Social Policy Seminars: Towards Sustainable Language Education for Syrian Refugees: Relation between Humanitarian Assistance and Social Policy-Making in a ‘Global South’ Context
Towards Sustainable Language Education for Syrian Refugees: Relation between Humanitarian Assistance and Social Policy-Making in a ‘Global South’ Context
March 29 (Friday), 2019
Social Policy Forum
The influx of the Syrian population inside Turkey has amplified the need for greater Turkish language education. However, due to the perceived temporariness of Syrians’ situation, policy related to language education for Syrians has yet to be developed, and language education for this population continues to be limited. Unlike other fields in which there is already a system in place, the need to provide Turkish language education to a large number of individuals has only newly emerged. The responsibility for this service was placed under the Presidency for Turks Abroad and Related Communities state department and the Ministry of Education’s lifelong learning department, both of which receive humanitarian assistance through civil society organizations. The paper aims to contribute to the debate about the role of civil society organizations in terms of policy-making from a Global South perspective. In accordance with the findings from interviews with stakeholders in the field as well as interviews with Syrians who accessed language training, this paper presents a map of language education programs. It appears that although language education has been subjected to increased control and centralization, this has not been accompanied by the implementation of a long-term, sustainable social policy program. Rather, these efforts continue to be project-based and time- and resource-bound and the role of the State has become one of implementer of projects without ensuing policy implications. We propose that language education be defined as a public service and an integrative federal-level system, that involves the collaboration of different ministries in order to institutionalize this service, complemented by civil society organizations. This is joint work with Tuygun Oruc.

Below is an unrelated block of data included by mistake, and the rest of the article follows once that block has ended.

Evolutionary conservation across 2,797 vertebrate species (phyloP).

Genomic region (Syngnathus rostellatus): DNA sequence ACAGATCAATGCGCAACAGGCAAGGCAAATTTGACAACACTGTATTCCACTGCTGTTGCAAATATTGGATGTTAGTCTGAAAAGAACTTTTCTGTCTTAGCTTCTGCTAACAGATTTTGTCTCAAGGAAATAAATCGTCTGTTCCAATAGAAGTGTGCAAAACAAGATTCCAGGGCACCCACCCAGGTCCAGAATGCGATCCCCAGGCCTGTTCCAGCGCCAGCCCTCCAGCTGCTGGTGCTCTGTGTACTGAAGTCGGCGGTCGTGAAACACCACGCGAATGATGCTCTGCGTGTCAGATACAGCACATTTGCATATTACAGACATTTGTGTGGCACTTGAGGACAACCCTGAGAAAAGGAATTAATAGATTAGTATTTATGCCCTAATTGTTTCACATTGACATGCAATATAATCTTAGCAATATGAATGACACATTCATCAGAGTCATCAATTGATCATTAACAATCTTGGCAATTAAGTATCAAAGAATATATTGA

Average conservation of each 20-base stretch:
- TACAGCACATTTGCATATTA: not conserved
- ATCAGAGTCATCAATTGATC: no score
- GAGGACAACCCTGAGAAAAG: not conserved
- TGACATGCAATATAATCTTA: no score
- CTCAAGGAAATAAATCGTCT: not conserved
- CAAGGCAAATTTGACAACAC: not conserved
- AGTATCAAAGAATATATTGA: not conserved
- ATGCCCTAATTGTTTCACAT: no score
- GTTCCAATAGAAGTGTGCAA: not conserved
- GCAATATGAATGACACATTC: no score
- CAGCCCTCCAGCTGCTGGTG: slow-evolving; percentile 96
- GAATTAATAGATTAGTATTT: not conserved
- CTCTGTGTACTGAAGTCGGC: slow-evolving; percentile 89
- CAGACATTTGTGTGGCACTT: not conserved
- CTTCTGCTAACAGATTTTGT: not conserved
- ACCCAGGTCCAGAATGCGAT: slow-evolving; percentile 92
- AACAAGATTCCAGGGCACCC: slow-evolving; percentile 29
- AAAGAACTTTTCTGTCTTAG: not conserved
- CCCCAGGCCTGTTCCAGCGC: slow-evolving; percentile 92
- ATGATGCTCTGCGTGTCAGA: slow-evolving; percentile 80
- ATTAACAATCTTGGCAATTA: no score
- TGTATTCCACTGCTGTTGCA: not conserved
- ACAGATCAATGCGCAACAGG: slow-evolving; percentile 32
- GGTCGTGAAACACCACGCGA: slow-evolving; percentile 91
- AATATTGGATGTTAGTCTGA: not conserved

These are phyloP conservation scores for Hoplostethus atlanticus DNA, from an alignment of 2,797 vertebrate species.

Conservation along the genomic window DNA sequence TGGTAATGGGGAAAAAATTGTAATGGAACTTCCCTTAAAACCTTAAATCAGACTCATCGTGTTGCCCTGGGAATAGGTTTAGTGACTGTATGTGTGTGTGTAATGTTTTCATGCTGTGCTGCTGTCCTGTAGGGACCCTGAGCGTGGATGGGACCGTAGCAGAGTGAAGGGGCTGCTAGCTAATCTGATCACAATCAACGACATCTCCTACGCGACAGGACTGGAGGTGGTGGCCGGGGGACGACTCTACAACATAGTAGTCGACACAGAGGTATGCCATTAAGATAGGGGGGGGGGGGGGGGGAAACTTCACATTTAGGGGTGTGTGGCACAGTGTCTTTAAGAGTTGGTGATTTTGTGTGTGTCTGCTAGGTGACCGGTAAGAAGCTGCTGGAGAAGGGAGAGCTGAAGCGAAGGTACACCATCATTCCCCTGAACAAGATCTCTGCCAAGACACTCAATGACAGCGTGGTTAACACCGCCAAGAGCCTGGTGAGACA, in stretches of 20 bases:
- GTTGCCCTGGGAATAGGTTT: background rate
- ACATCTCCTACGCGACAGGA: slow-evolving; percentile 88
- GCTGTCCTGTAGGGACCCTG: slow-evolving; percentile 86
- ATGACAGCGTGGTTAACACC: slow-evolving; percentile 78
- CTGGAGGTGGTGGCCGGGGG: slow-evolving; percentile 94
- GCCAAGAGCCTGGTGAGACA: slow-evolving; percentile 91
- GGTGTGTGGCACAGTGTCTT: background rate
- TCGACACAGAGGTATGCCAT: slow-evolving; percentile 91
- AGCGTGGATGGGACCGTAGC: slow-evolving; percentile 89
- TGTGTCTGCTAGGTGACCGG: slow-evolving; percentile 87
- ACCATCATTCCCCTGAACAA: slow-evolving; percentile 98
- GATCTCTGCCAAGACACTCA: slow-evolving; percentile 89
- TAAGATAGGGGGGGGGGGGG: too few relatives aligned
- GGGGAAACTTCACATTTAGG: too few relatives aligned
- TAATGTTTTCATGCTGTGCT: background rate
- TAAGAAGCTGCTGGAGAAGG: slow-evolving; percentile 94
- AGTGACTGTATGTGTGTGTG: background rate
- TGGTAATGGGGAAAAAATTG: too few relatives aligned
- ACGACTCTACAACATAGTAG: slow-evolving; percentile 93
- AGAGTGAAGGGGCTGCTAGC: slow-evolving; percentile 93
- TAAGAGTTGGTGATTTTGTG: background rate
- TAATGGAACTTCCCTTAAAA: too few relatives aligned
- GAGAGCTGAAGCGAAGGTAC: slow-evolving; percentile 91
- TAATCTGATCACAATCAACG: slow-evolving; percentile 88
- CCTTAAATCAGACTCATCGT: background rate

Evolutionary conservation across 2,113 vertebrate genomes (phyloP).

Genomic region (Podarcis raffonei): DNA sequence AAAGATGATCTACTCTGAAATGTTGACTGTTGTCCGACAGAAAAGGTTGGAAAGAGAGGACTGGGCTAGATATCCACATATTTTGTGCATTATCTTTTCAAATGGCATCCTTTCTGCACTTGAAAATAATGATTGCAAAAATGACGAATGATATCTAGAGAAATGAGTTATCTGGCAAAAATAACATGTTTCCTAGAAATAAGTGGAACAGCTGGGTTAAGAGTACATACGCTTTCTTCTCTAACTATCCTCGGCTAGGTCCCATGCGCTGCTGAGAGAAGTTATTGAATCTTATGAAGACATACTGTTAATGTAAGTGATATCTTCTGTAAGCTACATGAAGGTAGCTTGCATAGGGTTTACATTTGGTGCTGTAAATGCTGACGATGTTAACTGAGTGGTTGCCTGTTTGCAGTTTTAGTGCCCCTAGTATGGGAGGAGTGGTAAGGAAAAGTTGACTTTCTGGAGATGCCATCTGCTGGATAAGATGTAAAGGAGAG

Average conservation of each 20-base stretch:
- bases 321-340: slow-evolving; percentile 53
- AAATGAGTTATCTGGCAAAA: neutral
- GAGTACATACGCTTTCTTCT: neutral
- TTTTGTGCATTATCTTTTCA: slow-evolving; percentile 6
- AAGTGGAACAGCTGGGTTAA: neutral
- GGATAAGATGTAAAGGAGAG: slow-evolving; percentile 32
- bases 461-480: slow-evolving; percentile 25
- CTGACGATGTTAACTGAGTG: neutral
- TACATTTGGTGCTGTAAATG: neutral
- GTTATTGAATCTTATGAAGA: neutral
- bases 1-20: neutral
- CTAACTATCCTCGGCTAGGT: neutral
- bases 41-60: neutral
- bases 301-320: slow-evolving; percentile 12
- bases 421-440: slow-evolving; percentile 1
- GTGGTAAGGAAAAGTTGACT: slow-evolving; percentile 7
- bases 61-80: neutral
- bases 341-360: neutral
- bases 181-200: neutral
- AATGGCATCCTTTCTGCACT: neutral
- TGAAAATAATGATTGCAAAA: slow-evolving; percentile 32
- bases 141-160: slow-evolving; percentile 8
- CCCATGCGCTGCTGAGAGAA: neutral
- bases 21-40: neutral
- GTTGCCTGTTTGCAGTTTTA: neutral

Maissam Nimer obtained a PhD in sociology at Paris Saclay University in July 2016. In her thesis, she looked at the mechanisms of social and cultural selection that explain the inequality of access to higher education in Lebanon. Nimer’s current work at Koç University deals with the integration of Syrian refugee youth in Turkey. She is the recipient of a one-year Koç University Seed Grant and a Mercator IPC fellow at Sabanci University exploring the role of language instruction in integration of Syrian refugees in Turkey. Nimer teaches a course on sociology of education at Galatasaray University in Turkey. She holds an MSc from the London School of Economics and BS from the American University of Beirut.